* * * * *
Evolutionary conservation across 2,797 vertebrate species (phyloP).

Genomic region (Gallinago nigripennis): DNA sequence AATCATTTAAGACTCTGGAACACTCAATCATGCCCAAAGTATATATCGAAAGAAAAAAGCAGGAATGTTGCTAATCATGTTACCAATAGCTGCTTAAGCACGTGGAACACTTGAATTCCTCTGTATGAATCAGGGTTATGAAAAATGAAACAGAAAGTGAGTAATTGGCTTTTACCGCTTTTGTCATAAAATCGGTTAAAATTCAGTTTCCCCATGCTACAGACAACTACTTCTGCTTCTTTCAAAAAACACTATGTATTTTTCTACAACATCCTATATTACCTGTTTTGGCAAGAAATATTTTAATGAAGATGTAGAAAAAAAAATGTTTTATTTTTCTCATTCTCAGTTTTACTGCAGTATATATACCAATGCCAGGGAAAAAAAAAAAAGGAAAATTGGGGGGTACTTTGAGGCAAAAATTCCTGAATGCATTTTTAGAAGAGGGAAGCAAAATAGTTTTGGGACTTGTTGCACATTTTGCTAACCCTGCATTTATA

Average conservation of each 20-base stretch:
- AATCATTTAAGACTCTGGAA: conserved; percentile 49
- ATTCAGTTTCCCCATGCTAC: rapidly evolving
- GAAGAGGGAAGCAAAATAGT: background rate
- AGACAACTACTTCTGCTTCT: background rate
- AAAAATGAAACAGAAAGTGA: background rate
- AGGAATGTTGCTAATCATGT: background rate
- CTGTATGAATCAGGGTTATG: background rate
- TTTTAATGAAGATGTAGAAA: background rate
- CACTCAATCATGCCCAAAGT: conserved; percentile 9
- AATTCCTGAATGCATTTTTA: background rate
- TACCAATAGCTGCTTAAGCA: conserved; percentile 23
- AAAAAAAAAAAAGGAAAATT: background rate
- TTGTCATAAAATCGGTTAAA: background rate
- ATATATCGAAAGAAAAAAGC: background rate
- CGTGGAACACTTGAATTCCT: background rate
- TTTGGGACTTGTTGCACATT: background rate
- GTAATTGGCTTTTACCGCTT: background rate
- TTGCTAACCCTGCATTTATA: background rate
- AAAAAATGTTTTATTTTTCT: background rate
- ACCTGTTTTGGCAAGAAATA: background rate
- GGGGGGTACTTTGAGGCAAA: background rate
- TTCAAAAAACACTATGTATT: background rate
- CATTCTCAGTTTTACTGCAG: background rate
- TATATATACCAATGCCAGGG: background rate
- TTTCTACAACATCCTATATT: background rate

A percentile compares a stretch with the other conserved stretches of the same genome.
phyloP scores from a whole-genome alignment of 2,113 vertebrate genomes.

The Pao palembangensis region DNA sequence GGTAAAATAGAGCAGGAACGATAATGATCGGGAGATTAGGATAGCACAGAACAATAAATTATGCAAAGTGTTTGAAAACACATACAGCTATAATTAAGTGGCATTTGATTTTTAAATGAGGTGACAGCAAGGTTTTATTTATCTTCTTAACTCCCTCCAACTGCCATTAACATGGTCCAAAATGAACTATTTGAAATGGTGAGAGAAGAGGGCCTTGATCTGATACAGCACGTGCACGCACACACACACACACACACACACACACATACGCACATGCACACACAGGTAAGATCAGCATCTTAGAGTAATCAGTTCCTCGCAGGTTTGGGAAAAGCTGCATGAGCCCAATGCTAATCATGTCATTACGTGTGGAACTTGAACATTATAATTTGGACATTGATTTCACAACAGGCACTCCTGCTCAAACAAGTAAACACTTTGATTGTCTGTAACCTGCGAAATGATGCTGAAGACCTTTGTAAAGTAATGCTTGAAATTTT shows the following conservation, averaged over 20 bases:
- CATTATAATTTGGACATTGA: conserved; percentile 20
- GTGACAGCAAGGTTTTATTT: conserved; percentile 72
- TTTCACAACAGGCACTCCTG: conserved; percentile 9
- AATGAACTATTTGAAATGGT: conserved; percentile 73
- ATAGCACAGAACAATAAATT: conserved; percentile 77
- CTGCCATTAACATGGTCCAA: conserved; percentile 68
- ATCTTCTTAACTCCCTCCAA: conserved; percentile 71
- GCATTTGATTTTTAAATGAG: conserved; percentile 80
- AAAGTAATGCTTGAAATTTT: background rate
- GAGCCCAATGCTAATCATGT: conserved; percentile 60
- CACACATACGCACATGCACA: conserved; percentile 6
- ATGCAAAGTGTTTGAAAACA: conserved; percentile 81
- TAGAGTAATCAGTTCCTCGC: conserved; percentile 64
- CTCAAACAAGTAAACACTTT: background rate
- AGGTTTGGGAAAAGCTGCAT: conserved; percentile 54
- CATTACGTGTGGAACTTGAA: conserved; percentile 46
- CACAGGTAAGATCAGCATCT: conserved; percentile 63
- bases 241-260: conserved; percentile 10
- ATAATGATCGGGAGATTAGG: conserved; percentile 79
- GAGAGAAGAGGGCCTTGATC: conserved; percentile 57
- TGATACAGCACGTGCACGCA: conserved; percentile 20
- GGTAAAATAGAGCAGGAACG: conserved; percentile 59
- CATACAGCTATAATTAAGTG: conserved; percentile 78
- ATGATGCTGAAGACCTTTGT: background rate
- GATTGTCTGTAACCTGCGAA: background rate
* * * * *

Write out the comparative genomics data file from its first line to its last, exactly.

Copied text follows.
Evolutionary conservation across 2,797 vertebrate species (phyloP).

Genomic region (Gallinago nigripennis): DNA sequence AATCATTTAAGACTCTGGAACACTCAATCATGCCCAAAGTATATATCGAAAGAAAAAAGCAGGAATGTTGCTAATCATGTTACCAATAGCTGCTTAAGCACGTGGAACACTTGAATTCCTCTGTATGAATCAGGGTTATGAAAAATGAAACAGAAAGTGAGTAATTGGCTTTTACCGCTTTTGTCATAAAATCGGTTAAAATTCAGTTTCCCCATGCTACAGACAACTACTTCTGCTTCTTTCAAAAAACACTATGTATTTTTCTACAACATCCTATATTACCTGTTTTGGCAAGAAATATTTTAATGAAGATGTAGAAAAAAAAATGTTTTATTTTTCTCATTCTCAGTTTTACTGCAGTATATATACCAATGCCAGGGAAAAAAAAAAAAGGAAAATTGGGGGGTACTTTGAGGCAAAAATTCCTGAATGCATTTTTAGAAGAGGGAAGCAAAATAGTTTTGGGACTTGTTGCACATTTTGCTAACCCTGCATTTATA

Average conservation of each 20-base stretch:
- AATCATTTAAGACTCTGGAA: conserved; percentile 49
- ATTCAGTTTCCCCATGCTAC: rapidly evolving
- GAAGAGGGAAGCAAAATAGT: background rate
- AGACAACTACTTCTGCTTCT: background rate
- AAAAATGAAACAGAAAGTGA: background rate
- AGGAATGTTGCTAATCATGT: background rate
- CTGTATGAATCAGGGTTATG: background rate
- TTTTAATGAAGATGTAGAAA: background rate
- CACTCAATCATGCCCAAAGT: conserved; percentile 9
- AATTCCTGAATGCATTTTTA: background rate
- TACCAATAGCTGCTTAAGCA: conserved; percentile 23
- AAAAAAAAAAAAGGAAAATT: background rate
- TTGTCATAAAATCGGTTAAA: background rate
- ATATATCGAAAGAAAAAAGC: background rate
- CGTGGAACACTTGAATTCCT: background rate
- TTTGGGACTTGTTGCACATT: background rate
- GTAATTGGCTTTTACCGCTT: background rate
- TTGCTAACCCTGCATTTATA: background rate
- AAAAAATGTTTTATTTTTCT: background rate
- ACCTGTTTTGGCAAGAAATA: background rate
- GGGGGGTACTTTGAGGCAAA: background rate
- TTCAAAAAACACTATGTATT: background rate
- CATTCTCAGTTTTACTGCAG: background rate
- TATATATACCAATGCCAGGG: background rate
- TTTCTACAACATCCTATATT: background rate

A percentile compares a stretch with the other conserved stretches of the same genome.
phyloP scores from a whole-genome alignment of 2,113 vertebrate genomes.

The Pao palembangensis region DNA sequence GGTAAAATAGAGCAGGAACGATAATGATCGGGAGATTAGGATAGCACAGAACAATAAATTATGCAAAGTGTTTGAAAACACATACAGCTATAATTAAGTGGCATTTGATTTTTAAATGAGGTGACAGCAAGGTTTTATTTATCTTCTTAACTCCCTCCAACTGCCATTAACATGGTCCAAAATGAACTATTTGAAATGGTGAGAGAAGAGGGCCTTGATCTGATACAGCACGTGCACGCACACACACACACACACACACACACACATACGCACATGCACACACAGGTAAGATCAGCATCTTAGAGTAATCAGTTCCTCGCAGGTTTGGGAAAAGCTGCATGAGCCCAATGCTAATCATGTCATTACGTGTGGAACTTGAACATTATAATTTGGACATTGATTTCACAACAGGCACTCCTGCTCAAACAAGTAAACACTTTGATTGTCTGTAACCTGCGAAATGATGCTGAAGACCTTTGTAAAGTAATGCTTGAAATTTT shows the following conservation, averaged over 20 bases:
- CATTATAATTTGGACATTGA: conserved; percentile 20
- GTGACAGCAAGGTTTTATTT: conserved; percentile 72
- TTTCACAACAGGCACTCCTG: conserved; percentile 9
- AATGAACTATTTGAAATGGT: conserved; percentile 73
- ATAGCACAGAACAATAAATT: conserved; percentile 77
- CTGCCATTAACATGGTCCAA: conserved; percentile 68
- ATCTTCTTAACTCCCTCCAA: conserved; percentile 71
- GCATTTGATTTTTAAATGAG: conserved; percentile 80
- AAAGTAATGCTTGAAATTTT: background rate
- GAGCCCAATGCTAATCATGT: conserved; percentile 60
- CACACATACGCACATGCACA: conserved; percentile 6
- ATGCAAAGTGTTTGAAAACA: conserved; percentile 81
- TAGAGTAATCAGTTCCTCGC: conserved; percentile 64
- CTCAAACAAGTAAACACTTT: background rate
- AGGTTTGGGAAAAGCTGCAT: conserved; percentile 54
- CATTACGTGTGGAACTTGAA: conserved; percentile 46
- CACAGGTAAGATCAGCATCT: conserved; percentile 63
- bases 241-260: conserved; percentile 10
- ATAATGATCGGGAGATTAGG: conserved; percentile 79
- GAGAGAAGAGGGCCTTGATC: conserved; percentile 57
- TGATACAGCACGTGCACGCA: conserved; percentile 20
- GGTAAAATAGAGCAGGAACG: conserved; percentile 59
- CATACAGCTATAATTAAGTG: conserved; percentile 78
- ATGATGCTGAAGACCTTTGT: background rate
- GATTGTCTGTAACCTGCGAA: background rate